“unless the Security Council halts the ICC process by voting for a yearlong suspension of the prosecution (under Chapter 16 of the Rome Statute), we will end our participation in the peace process.”
Many other threats have been issued by senior officials in Khartoum, though typically with sufficient equivocation, even contradiction, that we cannot know what is real, what is for effect. These men have previously threatened to attack UN operations and personnel, both peacekeeping and humanitarian, in the event an arrest warrant is issued. This particular threat reflects an expedient refusal to recognize (at least consistently) that the UN and the ICC are distinct and independent organizations. Regime officials have also threatened to suspend the Comprehensive Peace Agreement with South Sudan; the collapse of the CPA would plunge Sudan back into broad and intense north/south civil war. Khartoum has also suggested that if an arrest warrant is issued for al-Bashir it will order UNAMID and/or UNMIS (the UN mission in the South) out of the country. This could also spark renewed war in South Sudan (especially Abyei), the Nuba Mountains, Southern Blue Nile, and other regions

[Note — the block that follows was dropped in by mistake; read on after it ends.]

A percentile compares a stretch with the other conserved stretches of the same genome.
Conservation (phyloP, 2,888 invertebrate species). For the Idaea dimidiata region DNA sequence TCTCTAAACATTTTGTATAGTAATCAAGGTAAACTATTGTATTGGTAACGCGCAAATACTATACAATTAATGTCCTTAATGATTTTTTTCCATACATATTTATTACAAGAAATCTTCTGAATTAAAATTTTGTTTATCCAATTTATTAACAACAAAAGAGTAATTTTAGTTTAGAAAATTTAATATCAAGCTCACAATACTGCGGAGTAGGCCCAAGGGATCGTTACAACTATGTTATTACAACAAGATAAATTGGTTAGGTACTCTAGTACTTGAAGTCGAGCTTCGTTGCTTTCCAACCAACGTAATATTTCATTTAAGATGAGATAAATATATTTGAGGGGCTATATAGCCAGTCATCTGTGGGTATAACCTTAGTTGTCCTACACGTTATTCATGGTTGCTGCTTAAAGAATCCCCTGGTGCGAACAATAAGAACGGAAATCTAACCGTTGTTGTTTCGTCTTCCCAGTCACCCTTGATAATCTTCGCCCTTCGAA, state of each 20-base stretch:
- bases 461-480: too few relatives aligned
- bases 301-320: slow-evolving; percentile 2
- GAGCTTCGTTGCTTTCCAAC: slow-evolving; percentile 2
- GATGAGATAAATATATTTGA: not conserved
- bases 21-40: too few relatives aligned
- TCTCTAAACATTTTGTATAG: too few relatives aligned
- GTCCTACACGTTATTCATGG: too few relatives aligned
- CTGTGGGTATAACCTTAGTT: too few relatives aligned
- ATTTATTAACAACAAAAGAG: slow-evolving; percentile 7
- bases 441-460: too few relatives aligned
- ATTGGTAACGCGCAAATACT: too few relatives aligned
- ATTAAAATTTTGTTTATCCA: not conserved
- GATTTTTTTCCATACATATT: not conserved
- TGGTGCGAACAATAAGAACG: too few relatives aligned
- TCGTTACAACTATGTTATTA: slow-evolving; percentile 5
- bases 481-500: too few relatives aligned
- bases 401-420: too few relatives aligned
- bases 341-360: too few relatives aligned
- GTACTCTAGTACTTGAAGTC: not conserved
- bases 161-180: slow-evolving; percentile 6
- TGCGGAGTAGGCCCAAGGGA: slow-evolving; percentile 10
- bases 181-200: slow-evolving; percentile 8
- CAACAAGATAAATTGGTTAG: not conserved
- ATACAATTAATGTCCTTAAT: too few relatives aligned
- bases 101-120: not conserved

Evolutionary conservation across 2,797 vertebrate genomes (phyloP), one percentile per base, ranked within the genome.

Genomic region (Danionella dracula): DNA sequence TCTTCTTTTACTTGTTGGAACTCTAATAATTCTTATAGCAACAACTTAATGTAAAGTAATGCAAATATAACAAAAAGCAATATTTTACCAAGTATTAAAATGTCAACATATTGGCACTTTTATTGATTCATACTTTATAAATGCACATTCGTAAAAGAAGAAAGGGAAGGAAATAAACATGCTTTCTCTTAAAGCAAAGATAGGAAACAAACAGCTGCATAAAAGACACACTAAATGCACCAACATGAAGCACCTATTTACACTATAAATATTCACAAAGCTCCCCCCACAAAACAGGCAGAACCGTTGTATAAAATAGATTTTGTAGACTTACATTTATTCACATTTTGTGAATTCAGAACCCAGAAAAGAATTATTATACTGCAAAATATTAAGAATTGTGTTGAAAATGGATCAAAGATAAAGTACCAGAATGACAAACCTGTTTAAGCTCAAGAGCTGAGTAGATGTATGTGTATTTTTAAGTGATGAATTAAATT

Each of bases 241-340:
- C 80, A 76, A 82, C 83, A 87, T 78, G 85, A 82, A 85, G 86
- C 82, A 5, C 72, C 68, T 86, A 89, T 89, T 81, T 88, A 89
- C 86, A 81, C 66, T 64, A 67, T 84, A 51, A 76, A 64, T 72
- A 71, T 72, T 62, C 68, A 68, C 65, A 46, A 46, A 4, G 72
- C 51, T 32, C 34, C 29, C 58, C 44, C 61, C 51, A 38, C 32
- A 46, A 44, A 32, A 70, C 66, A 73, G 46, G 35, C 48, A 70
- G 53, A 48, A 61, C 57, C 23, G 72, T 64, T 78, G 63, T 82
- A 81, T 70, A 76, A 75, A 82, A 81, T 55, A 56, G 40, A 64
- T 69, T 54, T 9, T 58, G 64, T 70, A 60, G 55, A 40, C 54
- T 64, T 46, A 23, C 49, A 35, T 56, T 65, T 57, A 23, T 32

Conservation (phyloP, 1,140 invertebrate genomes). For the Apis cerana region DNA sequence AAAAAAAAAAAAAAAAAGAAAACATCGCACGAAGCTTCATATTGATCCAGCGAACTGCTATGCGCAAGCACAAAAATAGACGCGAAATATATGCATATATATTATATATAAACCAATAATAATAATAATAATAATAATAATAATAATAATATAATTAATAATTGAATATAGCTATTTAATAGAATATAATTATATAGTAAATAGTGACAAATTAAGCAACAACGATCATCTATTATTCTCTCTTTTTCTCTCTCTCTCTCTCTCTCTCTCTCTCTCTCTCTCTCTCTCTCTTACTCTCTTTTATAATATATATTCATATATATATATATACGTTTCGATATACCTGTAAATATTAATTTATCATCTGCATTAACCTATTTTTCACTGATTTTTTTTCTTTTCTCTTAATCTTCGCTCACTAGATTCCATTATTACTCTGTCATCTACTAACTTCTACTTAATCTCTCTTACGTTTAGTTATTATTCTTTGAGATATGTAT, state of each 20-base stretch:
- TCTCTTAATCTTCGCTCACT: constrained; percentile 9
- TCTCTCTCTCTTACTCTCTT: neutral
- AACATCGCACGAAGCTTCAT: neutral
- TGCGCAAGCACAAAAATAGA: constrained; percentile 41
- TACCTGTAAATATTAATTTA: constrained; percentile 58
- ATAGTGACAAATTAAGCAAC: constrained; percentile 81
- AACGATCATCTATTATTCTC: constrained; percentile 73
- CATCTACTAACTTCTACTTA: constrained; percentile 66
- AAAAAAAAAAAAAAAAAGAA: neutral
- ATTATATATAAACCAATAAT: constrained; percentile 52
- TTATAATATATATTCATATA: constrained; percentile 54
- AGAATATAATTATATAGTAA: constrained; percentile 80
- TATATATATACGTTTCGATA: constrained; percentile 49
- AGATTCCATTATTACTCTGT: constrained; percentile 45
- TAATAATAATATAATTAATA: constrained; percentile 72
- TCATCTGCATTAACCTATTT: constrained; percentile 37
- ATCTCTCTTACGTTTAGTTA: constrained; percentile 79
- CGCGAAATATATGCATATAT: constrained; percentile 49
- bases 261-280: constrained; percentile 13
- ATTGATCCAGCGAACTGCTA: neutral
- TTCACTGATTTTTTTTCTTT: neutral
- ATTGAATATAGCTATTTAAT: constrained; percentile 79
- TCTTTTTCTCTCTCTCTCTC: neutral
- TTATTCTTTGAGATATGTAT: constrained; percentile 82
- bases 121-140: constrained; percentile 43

For their part, Darfuris have not forgotten Khartoum’s long history of mendacity, bad faith, and the breaking of signed agreements, including cease-fires. Most recently, on 12 November 2008, al-Bashir received considerable news attention for announcing an “immediate and unconditional ceasefire” throughout Darfur. Fatuously celebrated in some quarters as a sign of significant change on the part of the National Islamic Front regime, the cease-fire was violated by aerial bombing attacks on civilians within 24 hours, attacks confirmed by UNAMID investigators, and which continue to the present. During the early days of the bombing campaign, these UN-authorized investigators were prevented by Khartoum’s security forces on at least one occasion from traveling to a reported bombing site, and have repeatedly been denied access to other key locations, including most recently a survey team bound for the badly bombed town of Muhajeria, which Khartoum’s forces had pounded mercilessly despite an earlier retreat by JEM rebel forces. Dozens of civilians were killed and some 30,000 displaced.